Game 8: As above, but “guided missiles” rules apply. This time, as you move left and right, your missile goes with you.
Game 9: Single-player variant. Solo player must use right controller/controller 2.
Game 10: Variable value target variant. Mines are worth no points, freighters are worth 1 point, pirate ships are worth 2 points, aircraft carriers are worth 3 points and PT boats are worth 4 points.
Game 11: Variable value target variant with guided missiles.
Game 12: Single-player variable value target variant. Solo player must use right controller/controller 2.
The Shooting Gallery games in Air-Sea Battle combine elements of both Anti-Aircraft and Torpedo: you can move your gun left and right and also alter its angle of fire by pushing forward or pulling back.
All Shooting Gallery games feature variable-value targets: clowns are worth 1 point, ducks are worth 2 points, rabbits are worth 3 points. All targets in a wave must be hit before a new wave arrives.
Game 13: Shooting Gallery for two players, as described above.
Game 14: Shooting Gallery for two players with guided missiles — though you can only affect the angle by pulling back or pushing forward, not the horizontal position of the shot.
Game 15: Single-player Shooting Gallery. Solo player must use right controller/controller 2.
In the Polaris game modes in Air-Sea Battle, you control a ship. You can adjust its speed by pushing forward for high speed, leaving the controller centred for normal speed, and pulling back for slow speed. All shots fire straight upwards but follow your ship’s horizontal position.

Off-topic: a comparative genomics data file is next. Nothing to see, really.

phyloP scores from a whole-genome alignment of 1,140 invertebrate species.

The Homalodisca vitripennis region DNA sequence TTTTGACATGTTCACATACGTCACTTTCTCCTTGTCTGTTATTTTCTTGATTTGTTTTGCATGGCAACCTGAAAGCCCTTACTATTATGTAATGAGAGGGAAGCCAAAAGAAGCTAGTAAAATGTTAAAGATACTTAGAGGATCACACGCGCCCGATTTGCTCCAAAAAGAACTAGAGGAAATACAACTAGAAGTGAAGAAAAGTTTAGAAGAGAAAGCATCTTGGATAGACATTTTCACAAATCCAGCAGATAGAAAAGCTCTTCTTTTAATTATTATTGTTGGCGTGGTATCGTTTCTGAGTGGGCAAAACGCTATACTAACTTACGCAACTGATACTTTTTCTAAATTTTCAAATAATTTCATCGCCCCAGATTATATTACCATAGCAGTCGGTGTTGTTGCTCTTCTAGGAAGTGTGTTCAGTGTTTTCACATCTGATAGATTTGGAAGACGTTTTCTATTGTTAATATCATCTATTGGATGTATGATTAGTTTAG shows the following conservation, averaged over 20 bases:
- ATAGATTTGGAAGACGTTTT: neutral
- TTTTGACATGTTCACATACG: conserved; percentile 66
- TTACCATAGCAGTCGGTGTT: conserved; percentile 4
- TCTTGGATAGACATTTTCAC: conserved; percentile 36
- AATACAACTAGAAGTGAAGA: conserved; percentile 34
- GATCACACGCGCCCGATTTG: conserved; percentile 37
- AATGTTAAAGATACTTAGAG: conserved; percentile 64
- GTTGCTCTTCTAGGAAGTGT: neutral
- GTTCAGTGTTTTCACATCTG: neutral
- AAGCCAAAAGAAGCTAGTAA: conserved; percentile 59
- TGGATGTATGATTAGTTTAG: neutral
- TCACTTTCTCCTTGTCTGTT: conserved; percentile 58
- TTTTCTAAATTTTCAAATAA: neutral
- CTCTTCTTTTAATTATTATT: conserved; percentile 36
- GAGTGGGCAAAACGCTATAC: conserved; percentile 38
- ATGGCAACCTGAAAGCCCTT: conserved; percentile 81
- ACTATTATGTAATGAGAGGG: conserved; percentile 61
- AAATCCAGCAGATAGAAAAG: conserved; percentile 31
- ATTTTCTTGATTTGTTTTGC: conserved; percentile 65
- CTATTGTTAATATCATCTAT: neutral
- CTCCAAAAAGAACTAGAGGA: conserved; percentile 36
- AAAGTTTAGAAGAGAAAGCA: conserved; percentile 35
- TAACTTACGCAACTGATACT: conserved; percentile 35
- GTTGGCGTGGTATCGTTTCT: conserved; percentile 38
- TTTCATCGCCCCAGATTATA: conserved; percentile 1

In Polaris games, targets have variable values the same as in the variable-value Anti-Aircraft games: airliners are 1 point, helicopters are 2 points, large jets are 3 points, biplanes are 4 points.
Game 16: The game is as described above. You cannot change the speed of your ship (and missile) while a missile is in flight.
Game 17: As above, but you can change the speed of your ship (and missile) while a missile is in flight.
Game 18: Single-player variant, following the rules of Game 16. Solo player must use right controller/controller 2.
Air-Sea Battle’s Bomber modes are Polaris, but the other way around. This time you’re a plane at the top of the screen, and your bombs are smaller than the missiles you fire in Polaris. Again, you can adjust your speed by pushing forwards or pulling back, and your bombs follow your plane’s horizontal position while falling.
All targets are variable-value as in the variable-value Torpedo games. Freighters are 1 point, pirate ships are 2, aircraft carriers are 3 and PT boats are 4.
Game 19: The game as described above. You cannot change the speed of your plane (and bomb) while a bomb is falling.
Game 20: As above, but you can change the speed of your plane (and bomb) while a bomb is falling.
Game 21: Single-player variant, following the rules of Game 19. Solo player must use right controller/controller 2.
Polaris vs Bomber
In this competitive mode of Air-Sea Battle, one player pilots the ship from Polaris, the other pilots the plane from Bomber. Each must try to destroy the other. Games 22 to 24 give you a clear shot at one another, while Games 25 to 27 scatter moving mines randomly in your firing line — these are worth no points if hit.
As in both Polaris and Bomber, the speed of your ship or plane can be controlled by pushing forward or pulling back on the controller.
Game 22: Polaris vs. Bomber as described above. You cannot change your speed after firing a missile or dropping a bomb.
Game 23: As above, but you can change your speed while your shot is in flight.
Game 24: Single-player variant where the computer controls the plane. Solo player must use right controller/controller 2.
Game 25: As Game 22, but with mines on the playfield.
Game 26: As Game 23, but with mines.
Game 27: As Game 24, but with mines.
From the original Air-Sea Battle manual.